Mental Health Matters: We can be heroes — for more than one day (opinion) |

Mental Health Matters: We can be heroes — for more than one day (opinion)

Andrew Whyman
File photo |

We need heroes in our lives. Heroes lift us up, inspire and energize us. They give us hope, a guiding light in the dark. They tell us about who we are and who we hope to become.

Heroes are particularly important for youth because youth are impressionable, vulnerable, easily moved by emotion, given to impulsive action, and lack firmly grounded principles to inform those actions.

If, as a child and adolescent, we fail to establish a clear code of right and wrong, a moral compass to guide right action, it’s difficult to do so as an adult.

Fortunate kids acquire good, healthy role models as heroes. Contrast kids growing up in secure, loving households with the ordeal of many poverty stricken youth born into broken families and bleak futures. The former choose aspirational heroes, particularly sports heroes — the latter, not infrequently glamor, glitz or amoral aspirants.

Adults also need heroes. Adult life is sometimes tortuous or threatening. Heroes help us develop wisdom. They lift us up when we fall. They inspire us to persevere in the face of adversity.

I grew up a Jewish boy in a post-Holocaust America at the end of WW II in a stable and loving family. Lucky for me.

My hero of youth was Jackie Robinson, the first black man to play professional baseball. I didn’t understand why I chose Jackie back then, but he was a fearless athlete, mesmerizingly daring on the base path, a threat to steal any base, at any time, even home plate.

As a Little-League All-Star I had baseball aspirations. This lasted until, well, high school when I learned I wasn’t really all that exceptional an athlete.

It was only later in life that I came to realize some of the deeper causes of my Robinson hero worship; he and I were both persecuted minorities and my Dad was a civil rights activist who taught me that skin color is just that, and only that.

Adults also need heroes. Adult life is sometimes tortuous or threatening. Heroes help us develop wisdom. They lift us up when we fall. They inspire us to persevere in the face of adversity. They call on us to be our best selves when it’s easier to just “go along to get along.”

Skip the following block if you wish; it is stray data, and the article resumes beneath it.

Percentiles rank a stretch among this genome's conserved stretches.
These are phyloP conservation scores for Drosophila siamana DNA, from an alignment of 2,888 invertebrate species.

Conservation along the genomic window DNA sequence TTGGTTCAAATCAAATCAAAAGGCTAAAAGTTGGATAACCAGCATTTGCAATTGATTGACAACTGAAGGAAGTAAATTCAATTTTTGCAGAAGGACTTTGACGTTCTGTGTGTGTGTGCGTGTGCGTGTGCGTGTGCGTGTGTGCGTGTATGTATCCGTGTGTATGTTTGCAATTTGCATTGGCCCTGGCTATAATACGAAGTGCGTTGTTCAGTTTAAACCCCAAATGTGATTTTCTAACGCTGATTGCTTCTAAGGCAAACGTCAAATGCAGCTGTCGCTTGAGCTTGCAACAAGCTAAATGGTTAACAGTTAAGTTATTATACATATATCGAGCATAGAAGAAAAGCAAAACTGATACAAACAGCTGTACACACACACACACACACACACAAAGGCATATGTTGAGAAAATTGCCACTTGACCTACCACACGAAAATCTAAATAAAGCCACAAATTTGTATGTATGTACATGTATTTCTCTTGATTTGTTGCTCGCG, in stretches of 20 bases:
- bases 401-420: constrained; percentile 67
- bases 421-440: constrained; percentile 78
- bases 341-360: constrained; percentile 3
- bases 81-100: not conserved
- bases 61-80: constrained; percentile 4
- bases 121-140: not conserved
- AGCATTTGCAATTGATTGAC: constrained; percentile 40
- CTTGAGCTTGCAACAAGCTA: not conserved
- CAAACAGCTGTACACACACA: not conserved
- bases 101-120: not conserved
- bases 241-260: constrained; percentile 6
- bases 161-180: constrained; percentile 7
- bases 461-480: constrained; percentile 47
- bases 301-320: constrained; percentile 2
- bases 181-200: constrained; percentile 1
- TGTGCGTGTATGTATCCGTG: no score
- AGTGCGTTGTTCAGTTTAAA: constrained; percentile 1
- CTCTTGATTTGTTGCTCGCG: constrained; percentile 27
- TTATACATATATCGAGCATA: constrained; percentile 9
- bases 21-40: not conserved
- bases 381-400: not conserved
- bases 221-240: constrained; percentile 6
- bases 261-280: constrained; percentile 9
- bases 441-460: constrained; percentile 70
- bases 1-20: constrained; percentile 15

Truth be told, the evolving Trump story worries me, upsets me. I fear for the future, but hope for the best. I can’t see how many of Trump’s governing choices will improve on the conditions that got Trump elected in the first place.

So, searching for someone to inspire me again, to put things in perspective, to help me recollect that good people with commitment can still do great things, I found a book, “Mountains Beyond Mountains,” written by Tracy Kidder. What caught my eye was the subtitle, “The quest of Dr. Paul Farmer, a man who would cure the world.”

I read the book in a few breathless days. And recalled a lesson I taught patients; “Pick yourself up off the floor, and you’re moving. Lie there and die.”

Paul Farmer is a Harvard trained physician with an additional doctorate in anthropology. He had just the sort of early life experience and native ability that sometimes produces a rare talent.

His early years were unconventional; Dad was sharp-elbowed and overly strict, mother a surpassingly bright and nurturing presence. The family moved frequently, struggling financially, living on a boat, in the family bus and a tent. Dad had a fondness for underdogs, a trait young Paul grew to admire. While still an undergraduate, Paul met a fearless nun working with the United Farm Workers and migrant Haitian farmworkers.

He learned about Haiti, concluding that Haitians were “the shafted of the shafted.” He had found his life’s mission, bringing first world health care to a people living under third world conditions.

It’s a remarkable story of a brilliant medical doctor who took great pride in his doctoring and his devotion to identifying poverty as a central cause of otherwise entirely preventable infectious disease, disability, suffering and death.

While most academics marveled at what they saw as his sacrifices over the years — walking the dirt roads of Haiti to provide medical care with little sleep, no hot or running water, no family around, no investment portfolio, not even a bed to sleep in much of the time — Dr. Farmer was on a mission, and the rest didn’t matter.

So, if our next President ends up creating more miser management, if government policy leads to more mental illness and substance abuse, more suicides, I will channel the good Dr. Farmer to renew my faith.

And here’s a tip if you want in — gather round with family and friends and talk about your heroes.

Incline Village resident Andrew Whyman, MD, is a clinical and forensic psychiatrist. He can be reached for comment at

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